Minister of Health Adrian Dix has hailed Thursday’s Supreme Court of Canada decision against a Vancouver surgical centre a “vindication” of the public health care system.
“It’s a great victory for public health care,” Dix told reporters at the provincial legislature Thursday (April 6) morning.
Canada’s highest court had hours earlier dismissed a request from the Cambie Surgery Centre to appeal a July 2022 decision by the British Columbia Court of Appeal.
The centre had launched a case against the provincial Medicare Protection Act with the argument that it denies patients the right to timely care, citing S. 7 of the Charter of Rights and Freedoms, guaranteeing security of person and right to life.
B.C. Supreme Court’s Justice John J. Steeves first ruled against the private, for-profit corporation in September 2020. The B.C. Court of Appeal upheld that decision on July 15, 2022, prompting the final, now unsuccessful appeal to the Supreme Court of Canada.
Cambie Surgery Centre Chief Executive Officer Brian Day, a past-president of the Canadian Medical Association, has been a long-time advocate of private health care, pointing to various statistics that show Canada behind other developed countries in terms of waiting lists and access to doctors, nurses, deficiencies that threaten the lives of Canadians.
“Last year, more than 11,000 Canadians died waiting for surgeries, diagnostic scans and appointments with specialists, according to the think tank SecondStreet.org,” he wrote in the Globe and Mail in Nov. 2022. “The Globe and Mail found that, as of this summer, only one in five British Columbians referred to an oncologist received a first consultation within the recommended period of two weeks, despite the importance of timely treatment in cancer care.”
Day also pointed to a 2022 survey by One Persuades that showed that nearly 75 per cent of Canadians believe private insurance should be allowed to access care in the face of unacceptably long waiting lists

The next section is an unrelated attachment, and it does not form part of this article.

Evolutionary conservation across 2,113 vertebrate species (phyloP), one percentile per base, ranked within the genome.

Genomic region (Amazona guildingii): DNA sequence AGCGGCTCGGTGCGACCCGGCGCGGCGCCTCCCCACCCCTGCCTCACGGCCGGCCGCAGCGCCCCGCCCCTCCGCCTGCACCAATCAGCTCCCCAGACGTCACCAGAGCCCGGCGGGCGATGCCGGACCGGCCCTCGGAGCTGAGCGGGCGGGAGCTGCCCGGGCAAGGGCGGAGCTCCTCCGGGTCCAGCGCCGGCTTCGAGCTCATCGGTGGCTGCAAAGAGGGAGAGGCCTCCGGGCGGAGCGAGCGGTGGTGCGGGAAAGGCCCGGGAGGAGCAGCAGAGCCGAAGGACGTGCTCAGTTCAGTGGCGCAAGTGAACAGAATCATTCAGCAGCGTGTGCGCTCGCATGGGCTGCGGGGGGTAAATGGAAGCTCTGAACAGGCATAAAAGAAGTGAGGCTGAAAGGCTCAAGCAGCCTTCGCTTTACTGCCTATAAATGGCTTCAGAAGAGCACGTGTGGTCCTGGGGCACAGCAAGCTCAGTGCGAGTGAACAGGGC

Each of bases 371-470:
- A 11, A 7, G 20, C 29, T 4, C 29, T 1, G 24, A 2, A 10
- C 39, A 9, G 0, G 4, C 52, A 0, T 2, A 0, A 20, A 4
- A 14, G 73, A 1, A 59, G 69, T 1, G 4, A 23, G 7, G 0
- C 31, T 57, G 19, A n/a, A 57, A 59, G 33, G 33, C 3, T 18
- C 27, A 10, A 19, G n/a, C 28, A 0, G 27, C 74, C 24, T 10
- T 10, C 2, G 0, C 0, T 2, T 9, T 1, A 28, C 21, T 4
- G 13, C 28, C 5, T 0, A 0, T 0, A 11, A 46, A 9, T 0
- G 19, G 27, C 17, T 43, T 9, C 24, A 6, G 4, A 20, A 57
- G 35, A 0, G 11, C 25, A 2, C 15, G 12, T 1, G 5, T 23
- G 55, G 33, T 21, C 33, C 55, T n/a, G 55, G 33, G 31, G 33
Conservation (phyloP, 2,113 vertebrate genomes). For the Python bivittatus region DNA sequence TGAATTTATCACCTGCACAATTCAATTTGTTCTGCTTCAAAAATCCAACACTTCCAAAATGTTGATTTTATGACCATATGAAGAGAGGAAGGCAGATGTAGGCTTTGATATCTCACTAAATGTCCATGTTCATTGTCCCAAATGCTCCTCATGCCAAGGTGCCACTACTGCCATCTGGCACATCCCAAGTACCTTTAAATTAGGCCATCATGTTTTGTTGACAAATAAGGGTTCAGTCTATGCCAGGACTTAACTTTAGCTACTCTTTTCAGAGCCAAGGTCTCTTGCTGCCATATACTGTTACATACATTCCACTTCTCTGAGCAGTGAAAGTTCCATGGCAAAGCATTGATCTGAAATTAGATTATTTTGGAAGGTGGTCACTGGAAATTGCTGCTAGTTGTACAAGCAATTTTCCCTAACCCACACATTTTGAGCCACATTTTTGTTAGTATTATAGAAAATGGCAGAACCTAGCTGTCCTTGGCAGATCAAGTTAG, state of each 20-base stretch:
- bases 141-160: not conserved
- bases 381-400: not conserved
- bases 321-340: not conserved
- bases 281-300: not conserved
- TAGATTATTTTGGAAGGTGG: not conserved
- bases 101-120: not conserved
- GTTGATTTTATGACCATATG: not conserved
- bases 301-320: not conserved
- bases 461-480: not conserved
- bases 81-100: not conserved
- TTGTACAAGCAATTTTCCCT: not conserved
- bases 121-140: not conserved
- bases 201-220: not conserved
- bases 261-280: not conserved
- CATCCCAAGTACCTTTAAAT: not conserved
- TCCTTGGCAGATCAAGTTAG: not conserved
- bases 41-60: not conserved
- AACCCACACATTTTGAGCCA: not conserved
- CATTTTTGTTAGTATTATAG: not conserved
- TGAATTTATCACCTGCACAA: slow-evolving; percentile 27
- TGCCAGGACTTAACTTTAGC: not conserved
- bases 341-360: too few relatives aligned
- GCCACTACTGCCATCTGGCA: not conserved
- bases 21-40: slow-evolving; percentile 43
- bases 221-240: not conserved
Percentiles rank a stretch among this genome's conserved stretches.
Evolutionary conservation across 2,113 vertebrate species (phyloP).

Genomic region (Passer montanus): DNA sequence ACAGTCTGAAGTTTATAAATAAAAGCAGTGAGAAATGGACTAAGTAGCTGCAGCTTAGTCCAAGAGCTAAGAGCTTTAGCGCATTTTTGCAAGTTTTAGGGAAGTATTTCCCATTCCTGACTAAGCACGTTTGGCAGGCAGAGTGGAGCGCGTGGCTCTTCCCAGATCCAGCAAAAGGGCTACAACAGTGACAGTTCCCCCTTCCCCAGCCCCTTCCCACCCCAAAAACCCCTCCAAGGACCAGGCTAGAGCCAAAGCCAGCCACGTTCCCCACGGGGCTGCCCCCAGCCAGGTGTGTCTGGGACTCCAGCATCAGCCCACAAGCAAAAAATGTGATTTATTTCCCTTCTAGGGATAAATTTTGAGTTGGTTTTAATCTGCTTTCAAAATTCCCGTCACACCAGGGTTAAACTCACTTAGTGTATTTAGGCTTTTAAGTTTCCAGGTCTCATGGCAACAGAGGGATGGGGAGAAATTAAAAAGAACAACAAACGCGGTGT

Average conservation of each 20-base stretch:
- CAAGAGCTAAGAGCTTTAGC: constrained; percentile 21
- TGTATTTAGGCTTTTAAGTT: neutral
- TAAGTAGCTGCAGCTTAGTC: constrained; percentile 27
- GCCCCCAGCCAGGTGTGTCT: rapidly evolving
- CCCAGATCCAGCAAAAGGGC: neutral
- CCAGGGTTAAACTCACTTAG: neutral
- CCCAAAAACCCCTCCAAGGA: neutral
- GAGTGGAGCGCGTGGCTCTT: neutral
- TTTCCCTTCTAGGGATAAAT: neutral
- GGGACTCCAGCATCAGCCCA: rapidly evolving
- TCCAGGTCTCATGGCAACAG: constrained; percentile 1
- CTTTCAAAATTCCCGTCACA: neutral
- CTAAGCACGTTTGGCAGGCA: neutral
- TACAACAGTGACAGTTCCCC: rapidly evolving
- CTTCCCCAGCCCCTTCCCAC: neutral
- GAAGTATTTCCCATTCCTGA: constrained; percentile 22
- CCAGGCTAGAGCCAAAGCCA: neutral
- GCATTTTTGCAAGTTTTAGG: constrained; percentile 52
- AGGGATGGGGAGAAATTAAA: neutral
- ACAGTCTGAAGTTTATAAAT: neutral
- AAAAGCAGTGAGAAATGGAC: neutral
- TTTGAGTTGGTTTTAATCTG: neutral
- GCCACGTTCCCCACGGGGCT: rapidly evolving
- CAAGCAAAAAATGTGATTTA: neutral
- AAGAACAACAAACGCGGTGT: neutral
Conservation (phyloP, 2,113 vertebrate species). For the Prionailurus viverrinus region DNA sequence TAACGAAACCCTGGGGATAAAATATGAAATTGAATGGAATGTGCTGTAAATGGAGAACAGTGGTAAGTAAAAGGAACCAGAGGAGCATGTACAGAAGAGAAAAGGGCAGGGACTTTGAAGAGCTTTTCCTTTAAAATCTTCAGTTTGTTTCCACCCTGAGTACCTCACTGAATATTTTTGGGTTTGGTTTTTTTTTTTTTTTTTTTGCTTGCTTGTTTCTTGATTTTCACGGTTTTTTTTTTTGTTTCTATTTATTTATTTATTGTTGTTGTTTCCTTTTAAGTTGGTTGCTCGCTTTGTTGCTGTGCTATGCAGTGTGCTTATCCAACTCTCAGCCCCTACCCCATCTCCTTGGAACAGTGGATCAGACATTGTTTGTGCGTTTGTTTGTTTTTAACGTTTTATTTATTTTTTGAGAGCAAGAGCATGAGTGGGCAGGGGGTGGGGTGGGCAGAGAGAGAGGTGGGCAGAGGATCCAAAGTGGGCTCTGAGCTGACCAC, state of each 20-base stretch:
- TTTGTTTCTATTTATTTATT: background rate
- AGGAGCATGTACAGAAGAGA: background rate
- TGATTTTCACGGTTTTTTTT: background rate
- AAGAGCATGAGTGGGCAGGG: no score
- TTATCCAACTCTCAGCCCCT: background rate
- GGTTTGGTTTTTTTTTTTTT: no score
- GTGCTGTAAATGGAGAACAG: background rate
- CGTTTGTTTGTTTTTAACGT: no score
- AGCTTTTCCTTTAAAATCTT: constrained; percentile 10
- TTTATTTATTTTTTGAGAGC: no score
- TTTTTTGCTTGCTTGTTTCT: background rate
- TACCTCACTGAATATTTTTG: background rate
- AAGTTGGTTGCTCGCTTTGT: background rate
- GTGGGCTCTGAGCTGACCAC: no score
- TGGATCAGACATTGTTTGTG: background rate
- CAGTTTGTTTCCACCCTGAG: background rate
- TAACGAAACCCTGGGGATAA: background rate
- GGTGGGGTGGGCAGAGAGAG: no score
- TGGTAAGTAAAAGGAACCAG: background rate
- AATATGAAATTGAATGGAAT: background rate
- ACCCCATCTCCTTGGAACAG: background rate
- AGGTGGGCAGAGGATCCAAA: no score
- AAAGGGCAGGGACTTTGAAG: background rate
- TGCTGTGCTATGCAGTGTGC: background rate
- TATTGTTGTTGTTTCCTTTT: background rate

Dix said the focus now lies on delivering the best possible service.
“We have done that consistently and that is what we are going to continue to do.”
The public health care system continues to deliver despite the challenges of COVID-19, he said, pointing to the expansion of operating hours and the hiring of new staff.
“As of March 2, 2023, we have performed surgeries for over 99 per cent of patients whose procedures were postponed during the pandemic’s various waves,” Dix said. “We continue to make exceptional progress, performing more surgeries than ever before and B.C. now ranks first nationally for the percentage of patients meeting clinical benchmarks for cataract surgeries and second for both hip and knee replacements.”
He added the province will continue to expand operating room time and capacity, expand training opportunities and bring more private clinics under public control to ensure all people in B.C. receive the care they need when they need it most.
BC Liberal Kevin Falcon Thursday accused the government of “utter hypocrisy” when asked to comment on the ruling. While New Democrats are celebrating the decision against the centre, they are sending patients to private clinics to undergo surgery with taxpayers picking up the tap, he said.
“They are doing that right now,” he said, adding that the province would have an even bigger health crisis, if not for the private clinics.
A study by the Canadian Centre for Policy Alternatives BC Office and the BC Health Coalition found that the province spent more than $393 million in public funds for private surgical and medical imaging clinics over the six-year period from 2015 to 2020 for contracted procedures. The New Democrats assumed power in 2017.
Dix previously described these figures as inaccurate but confirmed Thursday that some private clinics are working within the public health care system consistent with the Medicare Protection Act and the Canada Health Act.
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